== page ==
Reengineering the Credit Profession
Kelley, Anthony, Business Credit
Reengineering the credit department has become the hot topic of the 1990s. We are being called upon to throw off our old ways of thinking and lead our organizations into the brave new world.
However, we must understand what reengineering truly means if we are to be on the cutting edge without allowing it to destroy our organizations. Credit professionals have always provided the balance needed in an organization through risk evaluation that has allowed profitable sales increases. This balance is still essential in a healthy organization.
The Roots of Reengineering
Reengineering has its roots in two movements. In the last 20 years, we have seen an effort to move credit decisions away from the traditional credit evaluation shrouded in mystique to a quantitative science. This movement comes as a result of management's and academia's desire to understand the method, the rise of personal computers, and the pressure to do more with less. Many new credit decison-making models have been developed.
We have also seen a rise in the TQM school that focuses on Japanese work group concepts to attain maximum employee productivity and customer satisfaction. This is the answer given by leading business schools to growing worker dissatisfaction and the success of the Japanese. This popular academic answer has been drilled into the M.B.A.s that run major companies and has been institutionalized in the Baldridge Award. Indeed, this has created a new consulting industry in TQM.
Credit Decision-Making Models
In my review of the major theories published in Business Credit in Dec. 1985 and Jan. 1986, I called for further development of credit evaluation methods based on statistical proof rather than ones based on "trust me, it works for me" proof. There has been an explosion of companies selling computer packages that will make your credit decisions; however, none provides a statistical way to prove that their model works.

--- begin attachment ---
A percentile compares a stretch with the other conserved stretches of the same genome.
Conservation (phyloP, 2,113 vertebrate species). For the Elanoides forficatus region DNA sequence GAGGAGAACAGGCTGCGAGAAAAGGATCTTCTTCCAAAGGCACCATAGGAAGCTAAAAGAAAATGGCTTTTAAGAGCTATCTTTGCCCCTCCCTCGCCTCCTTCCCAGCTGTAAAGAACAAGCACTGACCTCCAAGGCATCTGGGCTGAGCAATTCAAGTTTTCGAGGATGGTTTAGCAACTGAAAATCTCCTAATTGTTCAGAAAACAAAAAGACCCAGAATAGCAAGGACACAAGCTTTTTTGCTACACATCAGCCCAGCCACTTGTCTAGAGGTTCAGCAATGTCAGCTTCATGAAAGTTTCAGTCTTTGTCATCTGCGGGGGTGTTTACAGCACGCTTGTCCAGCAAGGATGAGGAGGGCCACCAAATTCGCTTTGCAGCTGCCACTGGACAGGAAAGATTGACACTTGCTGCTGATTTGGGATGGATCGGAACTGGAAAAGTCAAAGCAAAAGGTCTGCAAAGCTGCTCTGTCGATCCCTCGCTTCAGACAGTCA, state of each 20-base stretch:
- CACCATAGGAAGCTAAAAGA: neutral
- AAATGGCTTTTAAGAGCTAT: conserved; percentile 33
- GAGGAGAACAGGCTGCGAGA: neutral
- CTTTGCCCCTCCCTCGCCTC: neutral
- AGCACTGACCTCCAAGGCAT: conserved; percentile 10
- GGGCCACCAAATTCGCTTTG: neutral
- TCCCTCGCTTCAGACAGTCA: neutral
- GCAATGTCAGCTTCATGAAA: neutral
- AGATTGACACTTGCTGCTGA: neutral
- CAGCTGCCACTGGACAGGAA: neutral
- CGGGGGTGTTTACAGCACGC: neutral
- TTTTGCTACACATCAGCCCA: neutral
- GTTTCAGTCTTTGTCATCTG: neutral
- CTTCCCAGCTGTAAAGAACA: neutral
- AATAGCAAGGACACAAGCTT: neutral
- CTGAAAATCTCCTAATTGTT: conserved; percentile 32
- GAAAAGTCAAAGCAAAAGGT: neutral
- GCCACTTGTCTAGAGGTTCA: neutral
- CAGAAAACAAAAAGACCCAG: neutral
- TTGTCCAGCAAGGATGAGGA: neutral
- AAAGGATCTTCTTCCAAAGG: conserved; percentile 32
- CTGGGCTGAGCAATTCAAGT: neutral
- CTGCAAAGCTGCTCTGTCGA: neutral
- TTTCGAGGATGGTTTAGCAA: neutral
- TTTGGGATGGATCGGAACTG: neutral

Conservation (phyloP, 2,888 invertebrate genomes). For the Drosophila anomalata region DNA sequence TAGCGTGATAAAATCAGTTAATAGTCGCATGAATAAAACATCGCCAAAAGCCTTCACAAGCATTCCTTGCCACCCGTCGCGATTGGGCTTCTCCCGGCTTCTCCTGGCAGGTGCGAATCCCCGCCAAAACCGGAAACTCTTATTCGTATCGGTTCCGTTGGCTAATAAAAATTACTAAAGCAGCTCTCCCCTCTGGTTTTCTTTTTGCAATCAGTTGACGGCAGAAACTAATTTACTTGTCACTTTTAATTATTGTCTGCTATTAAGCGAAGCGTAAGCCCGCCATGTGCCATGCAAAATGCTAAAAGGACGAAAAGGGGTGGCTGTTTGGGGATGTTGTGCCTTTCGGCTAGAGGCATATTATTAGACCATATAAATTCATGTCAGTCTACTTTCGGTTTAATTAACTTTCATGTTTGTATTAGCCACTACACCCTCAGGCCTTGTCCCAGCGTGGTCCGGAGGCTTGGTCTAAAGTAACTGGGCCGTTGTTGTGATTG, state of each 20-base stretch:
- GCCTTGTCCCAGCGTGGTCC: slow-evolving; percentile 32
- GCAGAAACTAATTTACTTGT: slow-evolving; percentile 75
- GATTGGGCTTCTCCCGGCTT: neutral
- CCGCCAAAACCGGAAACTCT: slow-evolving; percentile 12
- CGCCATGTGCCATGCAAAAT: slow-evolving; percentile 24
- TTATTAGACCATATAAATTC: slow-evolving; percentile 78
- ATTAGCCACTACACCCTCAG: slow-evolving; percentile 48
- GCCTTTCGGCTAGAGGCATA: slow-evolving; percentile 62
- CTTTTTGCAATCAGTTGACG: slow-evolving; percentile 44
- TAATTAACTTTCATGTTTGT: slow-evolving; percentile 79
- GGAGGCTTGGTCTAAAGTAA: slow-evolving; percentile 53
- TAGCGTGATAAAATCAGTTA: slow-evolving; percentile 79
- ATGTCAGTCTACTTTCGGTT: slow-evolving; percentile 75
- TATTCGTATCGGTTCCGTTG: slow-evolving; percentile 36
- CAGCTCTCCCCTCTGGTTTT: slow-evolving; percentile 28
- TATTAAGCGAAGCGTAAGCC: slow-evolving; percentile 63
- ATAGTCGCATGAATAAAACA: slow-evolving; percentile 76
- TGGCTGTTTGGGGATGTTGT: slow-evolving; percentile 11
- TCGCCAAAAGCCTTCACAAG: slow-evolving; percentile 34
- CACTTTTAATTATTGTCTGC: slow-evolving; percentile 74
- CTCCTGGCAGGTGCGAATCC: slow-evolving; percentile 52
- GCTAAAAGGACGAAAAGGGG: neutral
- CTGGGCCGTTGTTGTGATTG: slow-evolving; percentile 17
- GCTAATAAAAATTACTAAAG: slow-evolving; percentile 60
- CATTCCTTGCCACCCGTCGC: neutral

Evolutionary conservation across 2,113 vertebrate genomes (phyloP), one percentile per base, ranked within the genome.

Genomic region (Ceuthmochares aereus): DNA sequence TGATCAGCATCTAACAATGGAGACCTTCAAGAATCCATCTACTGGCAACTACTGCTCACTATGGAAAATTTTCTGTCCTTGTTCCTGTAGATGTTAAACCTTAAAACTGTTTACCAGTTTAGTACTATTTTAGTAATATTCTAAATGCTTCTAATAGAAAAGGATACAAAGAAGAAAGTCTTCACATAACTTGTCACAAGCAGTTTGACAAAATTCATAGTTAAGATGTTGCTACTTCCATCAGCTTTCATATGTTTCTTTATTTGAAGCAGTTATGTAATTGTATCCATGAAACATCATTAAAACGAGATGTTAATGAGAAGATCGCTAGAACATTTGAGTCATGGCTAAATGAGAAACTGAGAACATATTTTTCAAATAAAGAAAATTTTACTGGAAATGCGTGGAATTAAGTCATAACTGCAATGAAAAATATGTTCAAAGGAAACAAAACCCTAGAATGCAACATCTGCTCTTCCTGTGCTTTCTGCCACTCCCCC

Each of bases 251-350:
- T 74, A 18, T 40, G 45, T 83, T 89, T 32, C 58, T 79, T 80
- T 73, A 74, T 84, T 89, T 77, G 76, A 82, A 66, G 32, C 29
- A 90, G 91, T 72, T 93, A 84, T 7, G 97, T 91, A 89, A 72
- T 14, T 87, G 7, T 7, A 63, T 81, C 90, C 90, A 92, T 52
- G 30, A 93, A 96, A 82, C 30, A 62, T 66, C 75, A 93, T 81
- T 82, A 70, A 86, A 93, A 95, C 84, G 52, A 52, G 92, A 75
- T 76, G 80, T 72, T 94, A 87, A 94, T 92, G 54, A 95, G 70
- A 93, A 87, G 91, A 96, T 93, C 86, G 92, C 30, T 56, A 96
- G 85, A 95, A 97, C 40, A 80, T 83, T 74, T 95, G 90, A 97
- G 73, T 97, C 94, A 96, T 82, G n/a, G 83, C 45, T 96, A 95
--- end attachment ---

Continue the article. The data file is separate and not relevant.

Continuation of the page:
Indeed, their major claim is that they are flexible enough to allow you to customize the decision-making package to the needs of your business. They do provide the advantage of allowing a computer program to make routine credit decisions based on rules that you establish. This allows you to concentrate the marginal customers. They also allow you to establish consistent risk categories for customers that can be used to evaluate your investment in receivables. However, these models are no substitute for a professional credit manager.
The danger with these packages is that you may oversell their advantages or your management may misunderstand their shortcomings. This misunderstanding combines with the downsizing of companies to produce another dangerous trend, the splitting of the credit and the collection functions. Many firms have decided that if the computer package can make credit decisions, then management can become more efficient by letting the "clerks" make collection calls. But not everyone can pick up a phone and ask for money nor should collection calls be equated with effective risk management.
Many firms do not understand that good credit decisions are based on feedback from collection activity and that good collections are founded on credit information about the customer. It is difficult to measure the effect of poor credit decisions, wasted collection efforts, and lost customer satisfaction if primary contact is not with a credit professional.
Keeping ahead of problem customers was one of the major reasons that NACM was formed. Trade-credit groups are the very life blood of most credit departments. These credit groups will become meaningless if the credit professional who knows both the credit and the collection story no longer exists. Greater industry losses will be the result.
We can learn a lesson from consumer credit. When I worked at Sears in the early 1970s, every store had a credit manager with a large department. The credit manager and staff approved every credit application and contacted the customers for payment. …